Why Opposing Trump Is A Dumb Career Move
Robert Draper’s terrific piece in the New York Times highlights some of the backlash that occurred when—in the wake of Trump’s comments about Fox News’ Megyn Kelly—Erick Erickson disinvited the casino magnate from the “Red State Gathering” last summer:
On Twitter, Trump called Erickson “a major sleaze and buffoon” and said that the “small crowds” at the gathering were due to his absence. Trump’s supporters soon piled on. This was to be expected, but what surprised Erickson were the attacks from people he regarded as his fellow bomb-throwers in the conservative revolution. On Twitter, the talk-radio host and Fox News commentator Laura Ingraham mocked “JebState.” The author and right-wing provocateur Ann Coulter brought up some of Erickson’s own crass utterances, like his characterization of the former Supreme Court justice David Souter in 2009 as a “goat-[expletive] child molester.” The next week, 30,000 readers of Erickson’s email newsletter canceled their subscriptions. [Emphasis mine.]
Now, I’m not going to make this out to be some grand sacrifice, but name for me a businessman or politician who would witness that kind of collapse of support — and not immediately backtrack. In a business where even the so-called “conviction” politicians have gotten in line (see Ted Cruz), Erickson didn’t take the path of least resistance, and that’s worth commending.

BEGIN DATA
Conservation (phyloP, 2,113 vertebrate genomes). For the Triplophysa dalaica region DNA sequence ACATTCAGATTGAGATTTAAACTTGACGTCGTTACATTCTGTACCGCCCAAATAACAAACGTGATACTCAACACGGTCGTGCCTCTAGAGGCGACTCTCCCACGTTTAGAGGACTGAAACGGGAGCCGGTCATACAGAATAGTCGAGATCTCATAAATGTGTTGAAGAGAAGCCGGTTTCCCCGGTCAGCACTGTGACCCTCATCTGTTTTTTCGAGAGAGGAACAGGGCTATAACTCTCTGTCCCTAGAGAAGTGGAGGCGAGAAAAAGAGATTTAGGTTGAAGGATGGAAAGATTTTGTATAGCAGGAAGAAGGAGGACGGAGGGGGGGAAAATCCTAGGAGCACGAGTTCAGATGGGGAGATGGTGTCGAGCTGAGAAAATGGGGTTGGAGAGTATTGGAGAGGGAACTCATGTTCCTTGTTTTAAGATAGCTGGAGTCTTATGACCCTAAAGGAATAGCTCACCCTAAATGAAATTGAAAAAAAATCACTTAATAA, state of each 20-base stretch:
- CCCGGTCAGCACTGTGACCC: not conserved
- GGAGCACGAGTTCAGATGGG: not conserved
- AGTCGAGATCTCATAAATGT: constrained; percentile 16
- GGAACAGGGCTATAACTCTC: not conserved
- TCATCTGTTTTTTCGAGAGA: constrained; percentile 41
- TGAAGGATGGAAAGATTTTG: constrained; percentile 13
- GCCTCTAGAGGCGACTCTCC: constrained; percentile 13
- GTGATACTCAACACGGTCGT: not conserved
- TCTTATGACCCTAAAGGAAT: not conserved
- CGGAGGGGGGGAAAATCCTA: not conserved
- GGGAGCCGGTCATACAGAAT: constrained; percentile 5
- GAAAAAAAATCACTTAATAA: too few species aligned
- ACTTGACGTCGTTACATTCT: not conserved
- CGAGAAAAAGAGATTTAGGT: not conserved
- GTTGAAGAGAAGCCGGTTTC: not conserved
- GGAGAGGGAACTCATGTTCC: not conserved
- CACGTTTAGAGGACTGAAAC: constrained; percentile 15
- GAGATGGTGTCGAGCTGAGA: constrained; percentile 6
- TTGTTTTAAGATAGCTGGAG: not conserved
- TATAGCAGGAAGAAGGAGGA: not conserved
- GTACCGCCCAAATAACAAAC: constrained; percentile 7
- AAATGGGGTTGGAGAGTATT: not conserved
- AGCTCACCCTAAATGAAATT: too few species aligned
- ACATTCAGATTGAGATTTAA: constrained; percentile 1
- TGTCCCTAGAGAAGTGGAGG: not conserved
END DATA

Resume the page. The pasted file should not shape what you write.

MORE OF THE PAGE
In political terms, what Erickson (and others cited in this article, including George Will) are doing is something of a profile in courage. The shrewd move (at least, in the short term) would have been for them to throw their principles out the window and get behind The Donald.
Despite this, a myth persists that “Never Trump” Republicans have ulterior motives—that opposing the Republican nominee is somehow a smart move for the ambitious conservative commentator.
I’m still waiting to hear anyone explain how my position has been good for my bottom line. https://t.co/4dAT8M43gX
— Jonah Goldberg (@JonahNRO) September 7, 2016
While there’s little doubt that a select few have parlayed their rebel status into a marketable niche, far more people have boosted their careers by hopping on the Trump train.
For the vast majority of us, refusing to back Trump is anything but a shrewd career move. That’s because the world wants to force us into a binary choice. Just as there’s an incentive to join a gang in prison (for protection), there’s a strong incentive for commentators to pick a side in politics. That’s where the ratings, clicks, and money live — along with most of today’s ambitious talk radio hosts and aspiring right-wing pundits.